The draft federal constitution: the case against a long, complex constitution
CROSSROADS (Toward Philippine Economic and Social Progress) - Gerardo P. Sicat (The Philippine Star) - August 15, 2018 - 12:00am

The draft federal constitution for the Philippines presented by the Constitutional Commission is a long, 82-page document, presented in single-spaced typed text, coming to a total of 30,516 words.

Just for perspective, the document is 6.7 times longer than the original US Constitution that went into effect in 1789 (4,543 words, including the signatures). In the course of more than 200 years of American history, 27 amendments caused this to rise to a total of 7,591 words. The draft Philippine federal document is still four times longer than the amended US Constitution.

Another example for comparison is the French Constitution of 1958. Its English translation of the French language text contains only 6,953 words!

A complete rewriting. Executive Order No. 10, dated Dec. 7, 2018, created the Constitutional Committee (ConCom) of not more than 25 members to “study, conduct consultations and review the provisions of the 1987 Constitution, including but not limited to the provisions of the structure and power of the government, local governance, and economic policies.”

In response to this broad mandate, the ConCom, headed by former chief justice Reynato Puno, came up with a comprehensive constitutional draft. It has been submitted to the Congress for possible adoption.

This draft document deserves our scrutiny, for it will impact our lives and those of the generations who follow us. Consequences will include the ways in which our economy could evolve in the future. Each generation of Filipinos needs the flexibility to steer their future course.

It is, therefore, important to discuss the overall format and framework of the proposed constitutional document.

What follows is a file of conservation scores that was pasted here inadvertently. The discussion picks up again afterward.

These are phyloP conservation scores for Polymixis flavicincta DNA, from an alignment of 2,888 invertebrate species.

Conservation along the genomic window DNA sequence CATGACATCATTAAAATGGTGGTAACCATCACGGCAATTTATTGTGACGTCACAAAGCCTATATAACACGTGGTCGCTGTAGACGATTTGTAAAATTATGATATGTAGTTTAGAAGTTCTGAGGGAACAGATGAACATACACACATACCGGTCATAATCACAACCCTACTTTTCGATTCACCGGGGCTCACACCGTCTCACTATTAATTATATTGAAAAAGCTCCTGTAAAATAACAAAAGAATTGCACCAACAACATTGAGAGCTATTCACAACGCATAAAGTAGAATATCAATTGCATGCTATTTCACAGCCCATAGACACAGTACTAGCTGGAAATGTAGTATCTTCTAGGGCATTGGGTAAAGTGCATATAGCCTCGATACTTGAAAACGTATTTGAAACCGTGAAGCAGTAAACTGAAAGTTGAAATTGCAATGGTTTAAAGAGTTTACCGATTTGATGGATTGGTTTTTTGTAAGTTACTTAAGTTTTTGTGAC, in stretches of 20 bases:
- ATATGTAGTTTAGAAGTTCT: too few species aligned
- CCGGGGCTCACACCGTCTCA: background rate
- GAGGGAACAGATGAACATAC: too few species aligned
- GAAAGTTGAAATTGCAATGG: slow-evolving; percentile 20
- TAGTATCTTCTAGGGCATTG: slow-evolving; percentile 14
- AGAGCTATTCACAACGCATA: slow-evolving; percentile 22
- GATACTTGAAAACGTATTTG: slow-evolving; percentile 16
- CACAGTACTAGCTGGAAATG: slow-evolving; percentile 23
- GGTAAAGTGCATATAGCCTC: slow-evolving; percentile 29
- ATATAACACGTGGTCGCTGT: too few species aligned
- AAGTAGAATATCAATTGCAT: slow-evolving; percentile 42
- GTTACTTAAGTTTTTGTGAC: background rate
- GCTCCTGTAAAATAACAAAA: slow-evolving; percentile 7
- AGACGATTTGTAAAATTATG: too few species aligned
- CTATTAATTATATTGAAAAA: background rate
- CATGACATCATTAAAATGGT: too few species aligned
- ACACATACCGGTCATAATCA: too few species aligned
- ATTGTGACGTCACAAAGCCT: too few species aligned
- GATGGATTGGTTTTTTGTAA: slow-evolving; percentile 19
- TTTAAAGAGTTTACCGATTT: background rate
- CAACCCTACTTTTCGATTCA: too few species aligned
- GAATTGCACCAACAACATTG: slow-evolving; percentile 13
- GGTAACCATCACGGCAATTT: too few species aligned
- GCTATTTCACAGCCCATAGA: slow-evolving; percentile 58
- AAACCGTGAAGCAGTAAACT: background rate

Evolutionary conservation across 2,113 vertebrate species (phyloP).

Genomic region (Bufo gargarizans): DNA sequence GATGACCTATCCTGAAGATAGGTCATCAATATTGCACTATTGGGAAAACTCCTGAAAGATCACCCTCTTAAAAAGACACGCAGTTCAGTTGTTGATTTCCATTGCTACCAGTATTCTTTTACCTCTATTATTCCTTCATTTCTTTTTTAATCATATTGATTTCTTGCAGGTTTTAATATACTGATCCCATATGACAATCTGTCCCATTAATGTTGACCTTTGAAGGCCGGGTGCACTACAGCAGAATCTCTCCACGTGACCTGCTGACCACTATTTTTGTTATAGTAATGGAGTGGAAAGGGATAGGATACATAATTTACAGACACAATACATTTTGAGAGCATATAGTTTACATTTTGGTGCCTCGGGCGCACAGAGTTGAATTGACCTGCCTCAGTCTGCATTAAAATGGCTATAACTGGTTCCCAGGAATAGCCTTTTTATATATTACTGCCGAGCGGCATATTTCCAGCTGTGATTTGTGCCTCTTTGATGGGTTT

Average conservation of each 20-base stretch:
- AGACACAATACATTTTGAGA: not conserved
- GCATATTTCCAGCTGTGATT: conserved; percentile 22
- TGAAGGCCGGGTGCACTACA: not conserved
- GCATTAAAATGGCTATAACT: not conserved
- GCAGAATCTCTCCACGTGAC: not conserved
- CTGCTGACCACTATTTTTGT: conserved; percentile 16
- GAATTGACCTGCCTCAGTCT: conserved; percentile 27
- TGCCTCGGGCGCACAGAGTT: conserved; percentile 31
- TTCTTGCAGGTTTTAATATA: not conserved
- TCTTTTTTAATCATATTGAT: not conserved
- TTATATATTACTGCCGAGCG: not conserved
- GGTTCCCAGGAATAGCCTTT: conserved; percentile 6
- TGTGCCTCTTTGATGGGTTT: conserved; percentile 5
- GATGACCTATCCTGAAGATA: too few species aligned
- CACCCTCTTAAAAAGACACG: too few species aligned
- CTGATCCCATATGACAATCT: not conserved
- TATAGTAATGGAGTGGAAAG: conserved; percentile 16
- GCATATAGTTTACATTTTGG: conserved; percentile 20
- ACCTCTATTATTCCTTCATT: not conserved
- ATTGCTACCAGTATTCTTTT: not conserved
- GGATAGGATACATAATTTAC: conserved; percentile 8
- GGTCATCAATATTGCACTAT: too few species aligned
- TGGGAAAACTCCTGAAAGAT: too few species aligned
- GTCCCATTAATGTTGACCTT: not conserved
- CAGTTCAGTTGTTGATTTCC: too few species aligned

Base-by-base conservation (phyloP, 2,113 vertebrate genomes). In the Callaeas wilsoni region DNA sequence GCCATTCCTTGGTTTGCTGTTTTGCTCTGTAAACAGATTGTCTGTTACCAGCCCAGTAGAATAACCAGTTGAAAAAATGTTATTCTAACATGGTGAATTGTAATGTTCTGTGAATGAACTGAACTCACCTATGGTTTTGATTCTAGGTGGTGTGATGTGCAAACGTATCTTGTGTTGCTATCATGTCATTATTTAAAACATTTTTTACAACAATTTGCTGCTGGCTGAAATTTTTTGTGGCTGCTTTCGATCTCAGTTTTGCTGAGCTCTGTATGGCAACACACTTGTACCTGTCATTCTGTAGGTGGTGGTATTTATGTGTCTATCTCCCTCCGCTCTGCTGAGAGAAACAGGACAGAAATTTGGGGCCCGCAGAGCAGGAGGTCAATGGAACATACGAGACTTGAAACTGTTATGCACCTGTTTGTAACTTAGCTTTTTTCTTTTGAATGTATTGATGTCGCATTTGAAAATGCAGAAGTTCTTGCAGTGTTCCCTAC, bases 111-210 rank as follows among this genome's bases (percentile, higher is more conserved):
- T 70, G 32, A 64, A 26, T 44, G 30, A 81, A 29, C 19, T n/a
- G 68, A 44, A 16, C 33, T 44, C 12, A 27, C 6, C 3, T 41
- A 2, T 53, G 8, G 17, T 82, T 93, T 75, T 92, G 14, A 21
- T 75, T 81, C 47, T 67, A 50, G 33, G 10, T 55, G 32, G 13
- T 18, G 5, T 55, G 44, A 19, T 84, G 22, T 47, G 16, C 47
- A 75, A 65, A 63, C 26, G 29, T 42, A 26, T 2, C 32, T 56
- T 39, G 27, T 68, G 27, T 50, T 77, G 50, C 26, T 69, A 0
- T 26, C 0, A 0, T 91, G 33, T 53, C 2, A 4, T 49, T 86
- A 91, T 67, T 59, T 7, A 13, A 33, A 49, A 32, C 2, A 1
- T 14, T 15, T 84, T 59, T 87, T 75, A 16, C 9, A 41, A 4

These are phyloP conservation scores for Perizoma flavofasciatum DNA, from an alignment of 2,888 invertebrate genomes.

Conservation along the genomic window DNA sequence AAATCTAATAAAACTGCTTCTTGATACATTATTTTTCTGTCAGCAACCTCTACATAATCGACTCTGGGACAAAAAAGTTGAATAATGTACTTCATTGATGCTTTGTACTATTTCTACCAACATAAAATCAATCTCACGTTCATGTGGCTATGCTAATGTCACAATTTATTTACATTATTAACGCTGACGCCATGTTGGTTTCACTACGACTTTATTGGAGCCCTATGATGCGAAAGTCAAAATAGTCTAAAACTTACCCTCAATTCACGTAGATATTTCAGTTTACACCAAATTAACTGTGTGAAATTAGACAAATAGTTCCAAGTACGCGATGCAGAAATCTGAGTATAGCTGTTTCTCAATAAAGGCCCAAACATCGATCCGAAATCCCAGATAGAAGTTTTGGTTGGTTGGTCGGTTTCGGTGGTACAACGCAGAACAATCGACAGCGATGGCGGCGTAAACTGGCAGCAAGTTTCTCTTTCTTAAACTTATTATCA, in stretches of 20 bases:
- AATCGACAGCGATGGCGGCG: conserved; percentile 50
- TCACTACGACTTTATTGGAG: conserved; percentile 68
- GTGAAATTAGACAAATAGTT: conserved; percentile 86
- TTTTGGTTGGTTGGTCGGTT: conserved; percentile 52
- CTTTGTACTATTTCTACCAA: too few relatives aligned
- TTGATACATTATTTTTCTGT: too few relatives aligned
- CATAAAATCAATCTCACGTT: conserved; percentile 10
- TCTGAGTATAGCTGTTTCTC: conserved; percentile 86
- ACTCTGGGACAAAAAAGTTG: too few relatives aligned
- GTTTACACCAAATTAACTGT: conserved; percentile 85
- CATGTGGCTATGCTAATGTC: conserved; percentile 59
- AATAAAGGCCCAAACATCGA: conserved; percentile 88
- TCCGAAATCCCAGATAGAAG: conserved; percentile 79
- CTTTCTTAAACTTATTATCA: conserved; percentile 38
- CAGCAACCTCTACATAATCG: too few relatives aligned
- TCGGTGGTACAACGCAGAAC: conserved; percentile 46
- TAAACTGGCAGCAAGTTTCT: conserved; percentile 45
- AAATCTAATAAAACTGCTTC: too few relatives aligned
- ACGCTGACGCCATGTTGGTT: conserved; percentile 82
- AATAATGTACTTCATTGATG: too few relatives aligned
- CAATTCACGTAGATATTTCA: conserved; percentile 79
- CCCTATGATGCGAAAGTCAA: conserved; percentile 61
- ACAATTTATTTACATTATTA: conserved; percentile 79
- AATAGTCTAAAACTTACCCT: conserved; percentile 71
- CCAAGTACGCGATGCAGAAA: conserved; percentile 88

Ideally, a constitution should be simple, short, and narrow in scope. Its main purpose is to outline the structure and form of government, including defining the main duties of the principal organs of government and of its principal officers and their interrelations.

The preamble of the constitution should provide the definition of national aspirations of the people. This part is inspirational and declares the statement of the goals and objectives of nation-building.

Should there be a French connection? Perhaps, we should take a cue from the French Constitution. I quote from its preamble:

“The French people solemnly proclaim their attachment to the Rights of Man and the principles of national sovereignty as defined by the Declaration of 1789, confirmed and complemented by the Preamble to the Constitution of 1946.”

In a single provision and instead of a long list of rights, the preamble was able to deal with the bill of rights issue. From that point on, the constitution was able to go to the heart of the matter, to define the political structure of the government, describing each of its major branches and specifying their inter-relationships.

I must note that Article 34 of that constitution states that the French parliament has the duty to pass laws that cover almost all matters.

The French Constitution prescribe constitutional policies mainly on the structure of the government. In general, it stays away from defining restrictions that apply to economic, social, family, educational, civil and criminal matters. All such issues are matters of ordinary legislation, the duties of the elected parliamentarians.